- The Boy at the Gate: A Memoir
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- THE BOY AT THE GATE by Danny Ellis | Kirkus Reviews
This was a book that I will store in my heart. I do not like knowing of the horrors Danny lived in. But, it is out there.
His method of telling the story leaves me thinking there is much horror he did not tell. I am certainly happy that he has become a successful musician. I hope and pray for continued healing and restoration of mind and soul. I downloaded his music voices. It is lovely and haunting. We know something special. We know we have the band for shelter and music for a friend," leaves me with hope that he will continue on the path to healing.
It will be a lifetime process. Great story Mr. Thank you for sharing. January 10, - Published on Amazon. The Boy the Gate is, in a word, Brilliant! Not only is this book, flat out, a great read; it is also an incredible journey of a boy's struggle from sheer self preservation to self awareness.
With every sentence I was right there, drawn directly into the moment, beside this little scrapper of a boy. Bravo, Danny Ellis! April 30, - Published on Amazon. I found this book to be helpful in understanding more about children and abandonment. I was saddened that such a place as his institution existed so recently and especially that people might be as hungry as his family was in a country that is not third world. Emma Burstall. A Mother's Secret. Renita D'Silva. Custard Tarts and Broken Hearts. Sleep Sister. The Child from Nowhere.
The Boy at the Gate: A Memoir
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Showing Rating details. More filters. Sort order. Nov 05, Linda rated it it was amazing Shelves: memoir. At the age of eight, Danny Ellis was separated from his siblings and dropped off at the most notorious orphanage in Ireland. Some of the lyrics are interspersed in th At the age of eight, Danny Ellis was separated from his siblings and dropped off at the most notorious orphanage in Ireland. Some of the lyrics are interspersed in the memoir. The book is not a sad sack of tales, rather an introspective and often amusing look at bad times and colorful characters.
It is a story of resiliency. The book is written in present tense, transporting us to the rough city streets of s Dublin, returning occasionally and briefly to the grown-up Ellis musing in retrospect. The Irish brogue is sweet and strong, the language street-smart and salted to taste. The prologue alone is gripping, the writing evocative, rising above the grit and grey. A soul-satisfying epilogue and an overview of the orphanage history end the book. This is a tender, bruised story that will take you through the gate and back out with hope. Oct 08, Ross Martin rated it it was amazing Shelves: recommended.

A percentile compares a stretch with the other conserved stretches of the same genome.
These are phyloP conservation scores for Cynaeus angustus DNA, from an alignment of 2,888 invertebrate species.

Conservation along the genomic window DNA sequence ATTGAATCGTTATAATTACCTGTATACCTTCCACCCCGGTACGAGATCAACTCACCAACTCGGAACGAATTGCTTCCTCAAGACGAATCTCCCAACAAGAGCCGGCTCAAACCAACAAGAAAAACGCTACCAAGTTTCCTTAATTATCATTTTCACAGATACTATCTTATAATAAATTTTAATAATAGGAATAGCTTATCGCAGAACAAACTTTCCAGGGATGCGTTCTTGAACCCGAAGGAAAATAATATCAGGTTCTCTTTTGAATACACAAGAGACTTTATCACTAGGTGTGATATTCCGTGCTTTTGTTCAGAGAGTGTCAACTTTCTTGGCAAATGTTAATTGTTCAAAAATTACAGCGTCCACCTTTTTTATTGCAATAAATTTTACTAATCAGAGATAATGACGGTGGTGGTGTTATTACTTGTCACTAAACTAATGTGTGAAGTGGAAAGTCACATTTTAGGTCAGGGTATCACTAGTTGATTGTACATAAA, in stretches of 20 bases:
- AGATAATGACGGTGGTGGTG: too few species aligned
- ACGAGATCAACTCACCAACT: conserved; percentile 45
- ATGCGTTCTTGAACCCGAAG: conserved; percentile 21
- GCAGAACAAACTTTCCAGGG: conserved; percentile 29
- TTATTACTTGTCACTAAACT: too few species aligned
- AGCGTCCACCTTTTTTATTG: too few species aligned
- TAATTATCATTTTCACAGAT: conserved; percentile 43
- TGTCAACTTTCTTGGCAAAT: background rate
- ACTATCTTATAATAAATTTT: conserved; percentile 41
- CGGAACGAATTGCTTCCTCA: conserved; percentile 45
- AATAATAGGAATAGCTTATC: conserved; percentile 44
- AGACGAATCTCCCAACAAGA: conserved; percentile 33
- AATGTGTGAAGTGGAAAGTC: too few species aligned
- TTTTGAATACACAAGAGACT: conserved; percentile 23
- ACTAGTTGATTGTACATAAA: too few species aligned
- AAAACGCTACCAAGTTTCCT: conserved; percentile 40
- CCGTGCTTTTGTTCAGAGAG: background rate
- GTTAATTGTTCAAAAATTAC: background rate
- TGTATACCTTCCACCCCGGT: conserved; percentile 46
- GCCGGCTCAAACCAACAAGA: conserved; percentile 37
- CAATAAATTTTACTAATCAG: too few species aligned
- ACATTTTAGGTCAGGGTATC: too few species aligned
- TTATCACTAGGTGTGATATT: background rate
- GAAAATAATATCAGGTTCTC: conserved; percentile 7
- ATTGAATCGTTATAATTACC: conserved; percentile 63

The Boy at the Gate is a deeply personal memoir. It speaks to the lost child in every soul by channeling a boy's confused, innocent, desperate voice to convey the story, then weaving an adult's wisdom and perspective into the book to fill in the gaps and contemplate the life lessons that can be drawn from such a harrowing childhood. This review is not without bias: I consider its author, Danny Ellis , a friend--mostly because we share a common experience of having our personal journeys palpably af The Boy at the Gate is a deeply personal memoir.
This review is not without bias: I consider its author, Danny Ellis , a friend--mostly because we share a common experience of having our personal journeys palpably affected by the music and life of David Wilcox. We have only met on two occasions--once at a vocal workshop a couple of years ago and more recently at a house concert where I bought this book.
But Danny's open and gentle spirit makes it easy to feel he is your friend even after single meeting. He has also been in my house virtually on a number of occasions as he gave vocal lessons to my wife via Skype. The reading of this book helps me understand and appreciate more fully the depth of his insights into vocal technique through his decades-long study of the breath. I have given very few books five stars on Goodreads and I give this five-star review not because Danny is someone I know, but because The Boy at the Gate is an amazing example of memoir done right.
Were I to have done a similar review of the CD Voices on which this book was based, I would probably have given it a three- or four-star rating. Despite my affection for singer-songwriters and story songs, I never quite got into Danny's CD, though I loved the openness he displayed in sharing his songs about his experience of being abandoned by his "Ma" and left in the oppressive and abusive environs of the Artane Industrial School in Dublin, Ireland.
Now, having read his remarkable account, I look forward to revisiting that CD and taking those songs in with new appreciation. The Boy at the Gate is Danny's gentle and forgiving telling of what can only be described as a heart-wrenching, soul-crushing and physically abusive childhood. Danny grew up in a home of neglect in Dublin and then, in , was thrown into a Lord of the Flies world with more than other boys from ages six to sixteen.